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Artists have often used the mirror as a means of hypnotizing or deconditioning our perception. By blurring the boundaries between the real and its double, the here and the elsewhere, the self and the other, these specular devices allow us to experience the intoxication of an ego that escapes from its body, while closing its gaze on itself. These intermediate spaces took a singular turn when, for the first time in human history, Louis Daguerre succeeded in retaining fleeting images on a copper plate coated with a thin layer of polished silver. Because of its shimmering, metallic surface, the daguerreotype became known as the "mirror that remembers", speculum memor. From then on, as Charles Baudelaire commented, "foul society rushed, like a single Narcissus, to contemplate its trivial image on metal". Not only did the invention of photography popularize the art of portraiture, once reserved for the elite, but sun worshippers experienced a double capture: face and reflection were reified and multiplied on metal, seemingly doomed to lose all aura. As reproduction techniques became increasingly industrialized, the faces of the crowds were thrust into an economy of flows and signs, whose exchange value, typical of all commodity circulation, was coupled with a fetishization that never ceased to increase people's taste for their images.

Thomas Devaux's Totems demonstrate the return of the repressed phenomenon of the large-scale externalization of faces that first appeared in the mid-19th century. In the age of selfies and Facebook, what we experience as commonplace is, in fact, a singular invention whose power to stupefy and stupefy us is unmeasured. Devaux exposes us to this narcosis, of which Narcissus was a victim. The ruse is all the more formidable in that, continuing his research into rays, he transfers a series of consumer products onto dichroic glass, diffracting the color of their packaging to create a contemplative abstraction. Like a daguerreotype, the viewer experiences his own reflection before perceiving the photographed image, which he then blends with it to become one. Melted into the blur and shimmer of marketing strategies or the apathetic faces of shoppers, they experience a double narcosis. Between self-capture and libidinal impulses, these obscure objects of desire are traps, fetishes erected towards modes of perception-consumption that seem to leave no escape or critical distance. For it is no longer faces or landscapes that write themselves into the imprint of the sun, transforming them into simulacra, but the simulacra of our consumer societies that become the supports of our own reflexivity. Caught up in their reflections, the light, the gold or the intensity of the royal blue, the individuals no longer seem more than the residues of a self in need of otherness. Transfigured into contemporary icons and bathed in radiant light, viewers nevertheless recover the illusion of a fallen aura, experiencing the passage from the present to the image's past, from color to monochrome, from self to infinity. Devaux's Totems both flatter and ensnare the viewer's eye, but in so doing they replay the primordial scene of our own rapture.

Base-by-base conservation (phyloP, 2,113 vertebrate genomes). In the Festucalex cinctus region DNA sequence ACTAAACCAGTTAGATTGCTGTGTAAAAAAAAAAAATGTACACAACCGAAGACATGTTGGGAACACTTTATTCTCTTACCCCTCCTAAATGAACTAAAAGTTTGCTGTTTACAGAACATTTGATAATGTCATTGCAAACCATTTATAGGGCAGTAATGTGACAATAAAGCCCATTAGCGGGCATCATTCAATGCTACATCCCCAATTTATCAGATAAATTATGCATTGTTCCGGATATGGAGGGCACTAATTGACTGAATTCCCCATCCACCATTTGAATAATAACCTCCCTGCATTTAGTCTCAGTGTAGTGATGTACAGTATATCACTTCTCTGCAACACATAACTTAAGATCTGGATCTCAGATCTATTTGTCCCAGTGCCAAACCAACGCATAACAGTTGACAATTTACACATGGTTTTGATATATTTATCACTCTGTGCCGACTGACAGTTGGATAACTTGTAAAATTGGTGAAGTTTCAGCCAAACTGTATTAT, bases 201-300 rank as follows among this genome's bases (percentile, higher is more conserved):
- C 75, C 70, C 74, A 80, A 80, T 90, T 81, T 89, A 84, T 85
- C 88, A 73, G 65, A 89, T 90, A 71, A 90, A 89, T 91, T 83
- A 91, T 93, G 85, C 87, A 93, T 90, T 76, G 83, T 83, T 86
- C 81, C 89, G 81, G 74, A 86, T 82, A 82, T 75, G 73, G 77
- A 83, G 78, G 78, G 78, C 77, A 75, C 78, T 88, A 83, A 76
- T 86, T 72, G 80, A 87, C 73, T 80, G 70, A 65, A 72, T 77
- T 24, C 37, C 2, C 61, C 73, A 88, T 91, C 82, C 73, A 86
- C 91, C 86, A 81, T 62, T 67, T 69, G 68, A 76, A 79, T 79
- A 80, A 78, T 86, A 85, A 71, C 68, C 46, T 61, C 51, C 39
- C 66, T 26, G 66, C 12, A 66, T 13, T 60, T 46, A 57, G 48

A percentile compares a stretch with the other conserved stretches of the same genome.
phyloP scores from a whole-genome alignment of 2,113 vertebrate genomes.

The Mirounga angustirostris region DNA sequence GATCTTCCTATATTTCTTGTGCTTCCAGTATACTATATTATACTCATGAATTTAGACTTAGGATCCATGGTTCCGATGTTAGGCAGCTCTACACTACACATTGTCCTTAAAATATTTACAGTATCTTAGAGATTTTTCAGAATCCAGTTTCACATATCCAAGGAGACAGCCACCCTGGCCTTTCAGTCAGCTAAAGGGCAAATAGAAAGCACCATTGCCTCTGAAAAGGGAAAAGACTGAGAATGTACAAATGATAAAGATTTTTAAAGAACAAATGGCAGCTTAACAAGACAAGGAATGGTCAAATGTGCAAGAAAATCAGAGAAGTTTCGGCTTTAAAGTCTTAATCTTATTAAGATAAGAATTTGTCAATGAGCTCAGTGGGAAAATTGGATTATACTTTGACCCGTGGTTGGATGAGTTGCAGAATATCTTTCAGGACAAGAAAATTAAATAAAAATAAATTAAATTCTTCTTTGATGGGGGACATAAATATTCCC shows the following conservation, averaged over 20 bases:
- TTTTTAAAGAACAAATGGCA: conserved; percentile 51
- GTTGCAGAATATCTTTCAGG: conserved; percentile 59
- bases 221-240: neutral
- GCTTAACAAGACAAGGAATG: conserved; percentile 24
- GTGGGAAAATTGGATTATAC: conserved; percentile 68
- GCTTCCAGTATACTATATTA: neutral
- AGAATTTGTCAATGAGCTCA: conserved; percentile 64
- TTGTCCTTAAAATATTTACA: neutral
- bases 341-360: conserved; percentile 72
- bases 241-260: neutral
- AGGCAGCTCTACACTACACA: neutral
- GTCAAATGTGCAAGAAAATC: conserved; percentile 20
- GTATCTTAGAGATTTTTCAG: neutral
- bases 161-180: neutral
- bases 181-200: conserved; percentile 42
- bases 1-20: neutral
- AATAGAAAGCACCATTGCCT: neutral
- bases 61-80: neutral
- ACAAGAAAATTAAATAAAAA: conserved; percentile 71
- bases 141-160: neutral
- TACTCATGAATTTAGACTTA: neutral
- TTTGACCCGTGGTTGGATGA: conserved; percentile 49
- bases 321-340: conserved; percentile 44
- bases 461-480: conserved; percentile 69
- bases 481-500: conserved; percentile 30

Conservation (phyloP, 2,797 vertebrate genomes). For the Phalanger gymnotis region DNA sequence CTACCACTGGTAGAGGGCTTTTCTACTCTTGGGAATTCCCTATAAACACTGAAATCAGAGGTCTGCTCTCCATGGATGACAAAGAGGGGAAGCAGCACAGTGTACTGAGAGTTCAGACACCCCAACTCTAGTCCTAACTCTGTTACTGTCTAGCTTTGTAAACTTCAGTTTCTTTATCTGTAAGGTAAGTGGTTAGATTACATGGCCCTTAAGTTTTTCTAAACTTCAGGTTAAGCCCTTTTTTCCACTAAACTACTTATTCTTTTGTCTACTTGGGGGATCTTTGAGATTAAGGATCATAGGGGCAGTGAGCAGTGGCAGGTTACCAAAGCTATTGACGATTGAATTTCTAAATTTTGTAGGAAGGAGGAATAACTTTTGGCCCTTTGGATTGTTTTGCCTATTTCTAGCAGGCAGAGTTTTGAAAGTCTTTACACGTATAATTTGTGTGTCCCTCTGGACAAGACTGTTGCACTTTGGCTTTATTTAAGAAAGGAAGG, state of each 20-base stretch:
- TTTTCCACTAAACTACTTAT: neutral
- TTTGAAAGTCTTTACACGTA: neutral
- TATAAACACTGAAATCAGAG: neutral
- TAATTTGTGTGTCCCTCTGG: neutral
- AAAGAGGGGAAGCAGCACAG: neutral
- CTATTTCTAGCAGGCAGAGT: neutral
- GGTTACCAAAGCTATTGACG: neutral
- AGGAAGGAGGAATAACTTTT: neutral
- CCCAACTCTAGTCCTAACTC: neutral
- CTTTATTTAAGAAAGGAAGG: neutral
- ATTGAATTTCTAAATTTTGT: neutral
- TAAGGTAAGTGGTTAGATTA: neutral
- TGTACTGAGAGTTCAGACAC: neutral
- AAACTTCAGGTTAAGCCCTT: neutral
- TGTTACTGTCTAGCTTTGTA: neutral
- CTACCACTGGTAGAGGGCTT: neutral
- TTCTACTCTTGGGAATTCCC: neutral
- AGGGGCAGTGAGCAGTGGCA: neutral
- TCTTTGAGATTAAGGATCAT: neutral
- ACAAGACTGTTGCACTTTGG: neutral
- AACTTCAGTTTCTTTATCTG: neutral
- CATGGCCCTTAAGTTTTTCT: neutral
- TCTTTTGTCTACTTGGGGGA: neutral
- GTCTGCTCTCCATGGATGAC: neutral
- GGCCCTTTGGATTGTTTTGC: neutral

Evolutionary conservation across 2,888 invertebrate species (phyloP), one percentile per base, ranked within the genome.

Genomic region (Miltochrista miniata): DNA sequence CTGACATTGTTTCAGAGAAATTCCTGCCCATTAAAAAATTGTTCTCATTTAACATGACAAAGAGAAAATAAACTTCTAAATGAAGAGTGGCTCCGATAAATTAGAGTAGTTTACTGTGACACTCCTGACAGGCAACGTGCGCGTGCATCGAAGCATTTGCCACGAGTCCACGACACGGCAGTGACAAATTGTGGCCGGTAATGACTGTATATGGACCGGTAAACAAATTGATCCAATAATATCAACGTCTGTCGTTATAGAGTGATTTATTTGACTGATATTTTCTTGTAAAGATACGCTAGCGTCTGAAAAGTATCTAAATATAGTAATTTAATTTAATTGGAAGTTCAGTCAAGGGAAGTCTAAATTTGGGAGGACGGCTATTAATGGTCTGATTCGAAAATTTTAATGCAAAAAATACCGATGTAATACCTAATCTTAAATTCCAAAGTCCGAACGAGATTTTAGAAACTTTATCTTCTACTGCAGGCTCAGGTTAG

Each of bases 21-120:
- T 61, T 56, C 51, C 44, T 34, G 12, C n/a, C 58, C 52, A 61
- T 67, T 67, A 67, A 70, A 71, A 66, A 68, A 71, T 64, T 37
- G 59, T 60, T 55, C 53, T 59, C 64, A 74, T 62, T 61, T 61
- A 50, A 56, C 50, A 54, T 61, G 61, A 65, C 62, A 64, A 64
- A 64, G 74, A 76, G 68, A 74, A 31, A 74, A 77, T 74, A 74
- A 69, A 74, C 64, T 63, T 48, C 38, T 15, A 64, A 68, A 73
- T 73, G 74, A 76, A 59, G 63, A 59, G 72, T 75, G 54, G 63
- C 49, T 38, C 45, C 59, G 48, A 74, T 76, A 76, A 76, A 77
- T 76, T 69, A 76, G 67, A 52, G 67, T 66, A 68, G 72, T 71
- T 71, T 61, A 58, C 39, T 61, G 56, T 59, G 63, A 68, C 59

​Marion Zilio, critique d'art et commissaire d'exposition

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